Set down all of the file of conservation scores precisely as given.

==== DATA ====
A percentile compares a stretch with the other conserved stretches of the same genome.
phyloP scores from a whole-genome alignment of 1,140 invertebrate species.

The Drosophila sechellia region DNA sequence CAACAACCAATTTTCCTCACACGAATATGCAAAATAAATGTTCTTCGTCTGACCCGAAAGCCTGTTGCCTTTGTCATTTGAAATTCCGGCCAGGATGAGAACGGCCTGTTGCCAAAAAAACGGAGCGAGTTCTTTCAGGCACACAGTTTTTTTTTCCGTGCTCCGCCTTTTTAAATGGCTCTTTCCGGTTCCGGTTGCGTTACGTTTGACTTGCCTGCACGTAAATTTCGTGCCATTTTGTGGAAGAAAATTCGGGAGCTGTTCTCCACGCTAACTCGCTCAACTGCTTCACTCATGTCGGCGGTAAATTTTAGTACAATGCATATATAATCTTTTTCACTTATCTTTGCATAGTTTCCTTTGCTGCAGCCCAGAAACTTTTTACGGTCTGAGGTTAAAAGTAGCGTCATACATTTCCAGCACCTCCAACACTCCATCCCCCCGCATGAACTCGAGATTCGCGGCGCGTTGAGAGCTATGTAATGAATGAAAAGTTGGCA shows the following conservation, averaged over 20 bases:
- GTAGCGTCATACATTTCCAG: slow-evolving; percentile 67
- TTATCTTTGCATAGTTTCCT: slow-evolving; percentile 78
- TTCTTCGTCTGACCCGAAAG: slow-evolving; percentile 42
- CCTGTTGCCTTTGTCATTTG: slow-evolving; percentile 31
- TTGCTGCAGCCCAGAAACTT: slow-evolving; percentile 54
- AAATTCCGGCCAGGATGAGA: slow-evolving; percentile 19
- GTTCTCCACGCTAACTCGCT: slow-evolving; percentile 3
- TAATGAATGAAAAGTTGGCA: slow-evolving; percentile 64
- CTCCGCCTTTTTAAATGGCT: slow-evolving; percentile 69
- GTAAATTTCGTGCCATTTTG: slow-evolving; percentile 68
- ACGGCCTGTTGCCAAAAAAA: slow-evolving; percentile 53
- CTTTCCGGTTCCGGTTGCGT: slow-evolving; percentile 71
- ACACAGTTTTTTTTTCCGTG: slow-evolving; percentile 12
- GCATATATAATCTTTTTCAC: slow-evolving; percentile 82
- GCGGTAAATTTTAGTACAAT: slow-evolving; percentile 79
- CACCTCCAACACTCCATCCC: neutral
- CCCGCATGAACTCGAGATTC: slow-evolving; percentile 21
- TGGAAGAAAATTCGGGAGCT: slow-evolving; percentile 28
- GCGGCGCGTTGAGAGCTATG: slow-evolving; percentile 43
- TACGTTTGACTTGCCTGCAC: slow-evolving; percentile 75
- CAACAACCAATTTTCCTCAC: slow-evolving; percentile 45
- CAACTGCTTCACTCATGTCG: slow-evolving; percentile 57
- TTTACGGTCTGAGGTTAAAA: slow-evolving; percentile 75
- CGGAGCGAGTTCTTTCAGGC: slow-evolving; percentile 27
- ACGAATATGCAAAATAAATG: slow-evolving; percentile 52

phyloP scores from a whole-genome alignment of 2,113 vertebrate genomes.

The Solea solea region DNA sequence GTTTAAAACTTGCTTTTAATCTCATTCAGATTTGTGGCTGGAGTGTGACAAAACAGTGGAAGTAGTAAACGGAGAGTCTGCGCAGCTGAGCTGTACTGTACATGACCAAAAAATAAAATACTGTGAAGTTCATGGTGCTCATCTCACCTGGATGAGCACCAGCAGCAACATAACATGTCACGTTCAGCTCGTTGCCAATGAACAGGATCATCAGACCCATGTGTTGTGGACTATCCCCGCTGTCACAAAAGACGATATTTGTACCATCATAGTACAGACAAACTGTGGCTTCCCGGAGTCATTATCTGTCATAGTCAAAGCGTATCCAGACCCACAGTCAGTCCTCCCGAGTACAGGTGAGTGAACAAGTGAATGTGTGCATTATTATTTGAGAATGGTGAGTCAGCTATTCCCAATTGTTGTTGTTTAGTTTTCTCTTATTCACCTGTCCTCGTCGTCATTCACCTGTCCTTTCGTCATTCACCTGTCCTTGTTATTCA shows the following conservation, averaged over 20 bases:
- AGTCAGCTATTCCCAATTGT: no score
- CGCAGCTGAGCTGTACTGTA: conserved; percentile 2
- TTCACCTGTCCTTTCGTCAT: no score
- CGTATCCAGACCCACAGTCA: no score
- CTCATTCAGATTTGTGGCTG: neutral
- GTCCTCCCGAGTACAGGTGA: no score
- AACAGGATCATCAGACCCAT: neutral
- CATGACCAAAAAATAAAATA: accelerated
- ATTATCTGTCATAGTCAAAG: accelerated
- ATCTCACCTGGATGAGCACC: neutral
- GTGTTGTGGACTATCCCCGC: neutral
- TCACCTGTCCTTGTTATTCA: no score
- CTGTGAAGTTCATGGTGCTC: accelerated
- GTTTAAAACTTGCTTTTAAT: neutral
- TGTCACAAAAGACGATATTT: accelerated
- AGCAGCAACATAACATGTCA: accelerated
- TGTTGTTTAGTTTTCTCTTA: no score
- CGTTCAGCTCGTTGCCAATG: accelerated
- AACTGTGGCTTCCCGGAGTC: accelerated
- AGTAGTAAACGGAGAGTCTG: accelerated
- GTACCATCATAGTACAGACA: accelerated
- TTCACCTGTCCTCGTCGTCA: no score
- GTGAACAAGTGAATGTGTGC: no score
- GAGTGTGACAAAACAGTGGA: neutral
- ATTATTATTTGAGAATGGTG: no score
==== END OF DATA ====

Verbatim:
A percentile compares a stretch with the other conserved stretches of the same genome.
phyloP scores from a whole-genome alignment of 1,140 invertebrate species.

The Drosophila sechellia region DNA sequence CAACAACCAATTTTCCTCACACGAATATGCAAAATAAATGTTCTTCGTCTGACCCGAAAGCCTGTTGCCTTTGTCATTTGAAATTCCGGCCAGGATGAGAACGGCCTGTTGCCAAAAAAACGGAGCGAGTTCTTTCAGGCACACAGTTTTTTTTTCCGTGCTCCGCCTTTTTAAATGGCTCTTTCCGGTTCCGGTTGCGTTACGTTTGACTTGCCTGCACGTAAATTTCGTGCCATTTTGTGGAAGAAAATTCGGGAGCTGTTCTCCACGCTAACTCGCTCAACTGCTTCACTCATGTCGGCGGTAAATTTTAGTACAATGCATATATAATCTTTTTCACTTATCTTTGCATAGTTTCCTTTGCTGCAGCCCAGAAACTTTTTACGGTCTGAGGTTAAAAGTAGCGTCATACATTTCCAGCACCTCCAACACTCCATCCCCCCGCATGAACTCGAGATTCGCGGCGCGTTGAGAGCTATGTAATGAATGAAAAGTTGGCA shows the following conservation, averaged over 20 bases:
- GTAGCGTCATACATTTCCAG: slow-evolving; percentile 67
- TTATCTTTGCATAGTTTCCT: slow-evolving; percentile 78
- TTCTTCGTCTGACCCGAAAG: slow-evolving; percentile 42
- CCTGTTGCCTTTGTCATTTG: slow-evolving; percentile 31
- TTGCTGCAGCCCAGAAACTT: slow-evolving; percentile 54
- AAATTCCGGCCAGGATGAGA: slow-evolving; percentile 19
- GTTCTCCACGCTAACTCGCT: slow-evolving; percentile 3
- TAATGAATGAAAAGTTGGCA: slow-evolving; percentile 64
- CTCCGCCTTTTTAAATGGCT: slow-evolving; percentile 69
- GTAAATTTCGTGCCATTTTG: slow-evolving; percentile 68
- ACGGCCTGTTGCCAAAAAAA: slow-evolving; percentile 53
- CTTTCCGGTTCCGGTTGCGT: slow-evolving; percentile 71
- ACACAGTTTTTTTTTCCGTG: slow-evolving; percentile 12
- GCATATATAATCTTTTTCAC: slow-evolving; percentile 82
- GCGGTAAATTTTAGTACAAT: slow-evolving; percentile 79
- CACCTCCAACACTCCATCCC: neutral
- CCCGCATGAACTCGAGATTC: slow-evolving; percentile 21
- TGGAAGAAAATTCGGGAGCT: slow-evolving; percentile 28
- GCGGCGCGTTGAGAGCTATG: slow-evolving; percentile 43
- TACGTTTGACTTGCCTGCAC: slow-evolving; percentile 75
- CAACAACCAATTTTCCTCAC: slow-evolving; percentile 45
- CAACTGCTTCACTCATGTCG: slow-evolving; percentile 57
- TTTACGGTCTGAGGTTAAAA: slow-evolving; percentile 75
- CGGAGCGAGTTCTTTCAGGC: slow-evolving; percentile 27
- ACGAATATGCAAAATAAATG: slow-evolving; percentile 52

phyloP scores from a whole-genome alignment of 2,113 vertebrate genomes.

The Solea solea region DNA sequence GTTTAAAACTTGCTTTTAATCTCATTCAGATTTGTGGCTGGAGTGTGACAAAACAGTGGAAGTAGTAAACGGAGAGTCTGCGCAGCTGAGCTGTACTGTACATGACCAAAAAATAAAATACTGTGAAGTTCATGGTGCTCATCTCACCTGGATGAGCACCAGCAGCAACATAACATGTCACGTTCAGCTCGTTGCCAATGAACAGGATCATCAGACCCATGTGTTGTGGACTATCCCCGCTGTCACAAAAGACGATATTTGTACCATCATAGTACAGACAAACTGTGGCTTCCCGGAGTCATTATCTGTCATAGTCAAAGCGTATCCAGACCCACAGTCAGTCCTCCCGAGTACAGGTGAGTGAACAAGTGAATGTGTGCATTATTATTTGAGAATGGTGAGTCAGCTATTCCCAATTGTTGTTGTTTAGTTTTCTCTTATTCACCTGTCCTCGTCGTCATTCACCTGTCCTTTCGTCATTCACCTGTCCTTGTTATTCA shows the following conservation, averaged over 20 bases:
- AGTCAGCTATTCCCAATTGT: no score
- CGCAGCTGAGCTGTACTGTA: conserved; percentile 2
- TTCACCTGTCCTTTCGTCAT: no score
- CGTATCCAGACCCACAGTCA: no score
- CTCATTCAGATTTGTGGCTG: neutral
- GTCCTCCCGAGTACAGGTGA: no score
- AACAGGATCATCAGACCCAT: neutral
- CATGACCAAAAAATAAAATA: accelerated
- ATTATCTGTCATAGTCAAAG: accelerated
- ATCTCACCTGGATGAGCACC: neutral
- GTGTTGTGGACTATCCCCGC: neutral
- TCACCTGTCCTTGTTATTCA: no score
- CTGTGAAGTTCATGGTGCTC: accelerated
- GTTTAAAACTTGCTTTTAAT: neutral
- TGTCACAAAAGACGATATTT: accelerated
- AGCAGCAACATAACATGTCA: accelerated
- TGTTGTTTAGTTTTCTCTTA: no score
- CGTTCAGCTCGTTGCCAATG: accelerated
- AACTGTGGCTTCCCGGAGTC: accelerated
- AGTAGTAAACGGAGAGTCTG: accelerated
- GTACCATCATAGTACAGACA: accelerated
- TTCACCTGTCCTCGTCGTCA: no score
- GTGAACAAGTGAATGTGTGC: no score
- GAGTGTGACAAAACAGTGGA: neutral
- ATTATTATTTGAGAATGGTG: no score